LINDA WERTHEIMER, host:
This is WEEKEND EDITION from NPR News. I'm Linda Wertheimer.
In TV land, springtime brings sweeps week, that week in May when networks offer up their cliffhanging episodes of popular shows or much ballyhooed TV specials. However, spring is now also the beginning of a second season when everybody launches new shows. Joining us in the studio for some TV talk is Linda Holmes. She writes for NPR's entertainment blog, Monkey See. Welcome.
LINDA HOLMES: Thank you.
WERTHEIMER: Now, back in the olden days, we had new TV schedules in the fall and nothing but reruns and baseball in the summertime.
HOLMES: That's right.
WERTHEIMER: Now, that seems to have changed. What is the biggest thing that is driving the change, do you think?
HOLMES: I think the first big change to that system actually came in 2001, "Survivor" premiered in the summer.
HOLMES: It was one of the first times they tried a new show that had not been on before. So I think from then on that year-round schedule became a little bit more common. And then you had a bunch of runs of cable shows. HBO shows became popular, the "Sopranos" and so forth. They always ran on much shorter seasons. So networks started to be willing to run shows in shorter seasons.
And when you combine that with things like "Dancing with the Stars" or "American Idol," that by design don't run all the time, the networks wind up having to sort of fill in holes and accommodate a little bit because some of those shows take up enough real estate that you really have to adjust throughout the year.
WERTHEIMER: So what do you think? I mean, where should we look?
HOLMES: I think trying out the premium shows is always smart, 'cause they do tend to be well thought out. And there's a Showtime half hour show that's going to come in the summer called "Nurse Jackie."
(Soundbite of TV show, "Nurse Jackie")
Unidentified Man #1: (As character) Got some John getting off cutting up hookers in the back of a limo. She got the blade away from him. Cut his whole ear off.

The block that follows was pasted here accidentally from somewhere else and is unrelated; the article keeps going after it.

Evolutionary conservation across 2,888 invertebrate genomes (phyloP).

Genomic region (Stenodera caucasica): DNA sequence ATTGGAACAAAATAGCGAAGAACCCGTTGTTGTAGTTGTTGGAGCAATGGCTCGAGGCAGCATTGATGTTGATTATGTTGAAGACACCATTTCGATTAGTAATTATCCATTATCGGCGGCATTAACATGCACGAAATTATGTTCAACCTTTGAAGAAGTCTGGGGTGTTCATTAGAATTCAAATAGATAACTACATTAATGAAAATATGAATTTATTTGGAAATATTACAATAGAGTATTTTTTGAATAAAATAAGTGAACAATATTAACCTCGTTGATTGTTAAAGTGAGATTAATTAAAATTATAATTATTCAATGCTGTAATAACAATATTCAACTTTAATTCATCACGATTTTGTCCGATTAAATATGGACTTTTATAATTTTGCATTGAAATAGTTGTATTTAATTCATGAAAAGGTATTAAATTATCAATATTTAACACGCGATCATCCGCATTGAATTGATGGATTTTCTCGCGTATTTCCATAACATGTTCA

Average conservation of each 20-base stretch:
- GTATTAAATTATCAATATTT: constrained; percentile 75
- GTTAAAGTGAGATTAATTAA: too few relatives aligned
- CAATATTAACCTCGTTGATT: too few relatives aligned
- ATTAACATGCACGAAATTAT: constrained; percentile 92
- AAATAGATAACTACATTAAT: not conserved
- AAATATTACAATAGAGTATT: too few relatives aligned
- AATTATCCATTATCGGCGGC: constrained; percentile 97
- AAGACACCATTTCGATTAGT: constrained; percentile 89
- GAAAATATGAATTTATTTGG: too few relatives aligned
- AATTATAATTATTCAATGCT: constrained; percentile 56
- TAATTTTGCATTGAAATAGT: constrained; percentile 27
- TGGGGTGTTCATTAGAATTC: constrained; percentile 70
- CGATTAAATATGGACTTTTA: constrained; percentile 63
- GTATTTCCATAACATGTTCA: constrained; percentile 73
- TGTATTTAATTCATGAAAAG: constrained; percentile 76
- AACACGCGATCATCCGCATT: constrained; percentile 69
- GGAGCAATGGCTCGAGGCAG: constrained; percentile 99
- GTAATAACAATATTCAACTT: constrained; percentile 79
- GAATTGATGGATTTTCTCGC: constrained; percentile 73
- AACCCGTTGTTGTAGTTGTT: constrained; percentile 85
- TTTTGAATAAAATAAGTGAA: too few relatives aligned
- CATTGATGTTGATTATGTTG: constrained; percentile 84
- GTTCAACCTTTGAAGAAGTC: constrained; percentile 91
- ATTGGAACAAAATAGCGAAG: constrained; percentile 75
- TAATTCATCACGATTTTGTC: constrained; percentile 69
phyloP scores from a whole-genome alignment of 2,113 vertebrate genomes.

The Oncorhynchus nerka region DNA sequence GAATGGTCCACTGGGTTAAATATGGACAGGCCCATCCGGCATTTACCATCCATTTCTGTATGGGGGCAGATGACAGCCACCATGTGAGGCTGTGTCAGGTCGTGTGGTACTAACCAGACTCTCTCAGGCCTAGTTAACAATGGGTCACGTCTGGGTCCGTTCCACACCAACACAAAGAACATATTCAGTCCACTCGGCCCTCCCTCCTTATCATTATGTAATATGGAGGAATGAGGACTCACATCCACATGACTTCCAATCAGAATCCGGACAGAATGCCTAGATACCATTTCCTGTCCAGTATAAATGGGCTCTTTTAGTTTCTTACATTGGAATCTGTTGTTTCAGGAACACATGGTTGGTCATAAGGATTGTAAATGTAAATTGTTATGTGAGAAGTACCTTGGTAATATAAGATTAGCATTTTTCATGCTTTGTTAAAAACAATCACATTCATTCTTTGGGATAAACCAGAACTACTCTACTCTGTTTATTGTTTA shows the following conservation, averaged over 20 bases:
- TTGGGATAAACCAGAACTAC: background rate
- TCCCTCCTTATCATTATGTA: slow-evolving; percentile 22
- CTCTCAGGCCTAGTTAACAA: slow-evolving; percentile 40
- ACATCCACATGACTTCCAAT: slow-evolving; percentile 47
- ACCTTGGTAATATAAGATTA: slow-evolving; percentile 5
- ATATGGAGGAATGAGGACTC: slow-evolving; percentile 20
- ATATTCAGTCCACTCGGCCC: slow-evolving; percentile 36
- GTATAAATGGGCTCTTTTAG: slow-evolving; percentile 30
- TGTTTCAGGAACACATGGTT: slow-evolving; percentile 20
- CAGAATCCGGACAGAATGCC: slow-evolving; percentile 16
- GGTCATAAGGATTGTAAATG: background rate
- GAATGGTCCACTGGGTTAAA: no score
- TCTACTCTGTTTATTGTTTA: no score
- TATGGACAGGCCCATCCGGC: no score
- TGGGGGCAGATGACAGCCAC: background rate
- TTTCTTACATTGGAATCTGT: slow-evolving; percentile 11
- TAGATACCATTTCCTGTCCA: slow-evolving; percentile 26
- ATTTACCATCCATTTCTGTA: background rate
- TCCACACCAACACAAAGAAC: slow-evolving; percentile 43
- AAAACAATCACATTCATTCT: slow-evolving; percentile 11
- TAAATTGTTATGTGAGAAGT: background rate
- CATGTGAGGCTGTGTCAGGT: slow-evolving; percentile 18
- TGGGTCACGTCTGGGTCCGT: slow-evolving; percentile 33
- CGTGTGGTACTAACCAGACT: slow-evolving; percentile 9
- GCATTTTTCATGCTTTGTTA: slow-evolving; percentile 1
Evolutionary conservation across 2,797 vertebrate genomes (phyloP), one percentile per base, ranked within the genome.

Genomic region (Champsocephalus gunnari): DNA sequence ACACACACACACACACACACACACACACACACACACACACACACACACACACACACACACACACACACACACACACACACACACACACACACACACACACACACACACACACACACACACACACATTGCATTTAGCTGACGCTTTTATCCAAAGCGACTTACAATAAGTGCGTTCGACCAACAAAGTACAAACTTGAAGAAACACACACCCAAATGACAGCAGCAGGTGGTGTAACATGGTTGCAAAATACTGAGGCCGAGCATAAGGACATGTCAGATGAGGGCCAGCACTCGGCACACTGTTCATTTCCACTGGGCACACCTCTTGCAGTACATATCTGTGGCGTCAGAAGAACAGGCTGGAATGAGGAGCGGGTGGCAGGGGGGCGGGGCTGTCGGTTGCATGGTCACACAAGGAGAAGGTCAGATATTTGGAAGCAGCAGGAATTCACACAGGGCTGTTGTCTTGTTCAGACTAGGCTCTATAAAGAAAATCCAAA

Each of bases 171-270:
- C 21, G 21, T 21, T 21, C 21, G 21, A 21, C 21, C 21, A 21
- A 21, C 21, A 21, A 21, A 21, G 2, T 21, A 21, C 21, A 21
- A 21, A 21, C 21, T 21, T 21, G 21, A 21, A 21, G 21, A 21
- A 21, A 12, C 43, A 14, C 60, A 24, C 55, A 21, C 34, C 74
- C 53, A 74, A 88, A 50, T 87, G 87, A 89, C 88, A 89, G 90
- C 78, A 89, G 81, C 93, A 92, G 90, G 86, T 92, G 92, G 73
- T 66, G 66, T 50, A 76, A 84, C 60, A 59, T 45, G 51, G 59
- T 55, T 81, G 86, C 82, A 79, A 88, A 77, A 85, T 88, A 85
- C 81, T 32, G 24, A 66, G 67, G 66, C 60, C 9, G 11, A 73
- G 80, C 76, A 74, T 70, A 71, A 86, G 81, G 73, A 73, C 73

Unidentified Woman: (As character) Good girl.
HOLMES: And it has Edie Falco.
(Soundbite of laughter)
HOLMES: Who was, of course, Carmela Soprano.
HOLMES: There are a couple of shows on Fox that I'm sort of enthusiastic about. One is called "Sit Down Shut Up."
(Soundbite of TV show, "Sit Down Shut Up")
Unidentified Man #2: (As character) I'm a cyclist. That's how I keep my body hard as a nut. I've also been known to eat a few nuts, which I don't mean in any other way than I like nuts.
HOLMES: Which is from Mitch Hurwitz, who made "Arrested Development."
HOLMES: And a bunch of the "Arrested Development" cast is involved. And there's also a show called "Glee," which is actually from the creator of "Nip/Tuck," which is a very dark show on F/X. But this is a musical comedy about a high school Glee club.
Unidentified Man #3: (As character) I'd like to take over glee club. I think I can make it great again.
Unidentified Man #4: (As character) You want to captain the Titanic, too?
WERTHEIMER: Now, here's something about TV that I've been very curious about. I've noticed that a number of newspapers, in the process of cutting pages and staff, have cut out their little TV books.
WERTHEIMER: So that you don't see the weekly schedules in booklet form. What is that going to mean for our lives as TV watchers?
HOLMES: For a lot of people who have cable and especially people who use their digital recorders a lot, you don't have as much call to look at a newspaper guide, because for a lot of folks you can look it up on your cable guide on screen on your TV, if that happens to be the kind of cable box that you have. It still is a loss to a lot of people who still watch TV the way they always have, and in many cases are really regretful when those resources go away.
WERTHEIMER: Linda Holmes writes for NPR's entertainment blog, Monkey See. Thanks so much.
HOLMES: Thank you.
WERTHEIMER: Linda Holmes has whipped up a list of new TV shows for the spring and summer and ranked them, according to their odds of hitting it big. You can check out her list at the Monkey See blog at npr.org.
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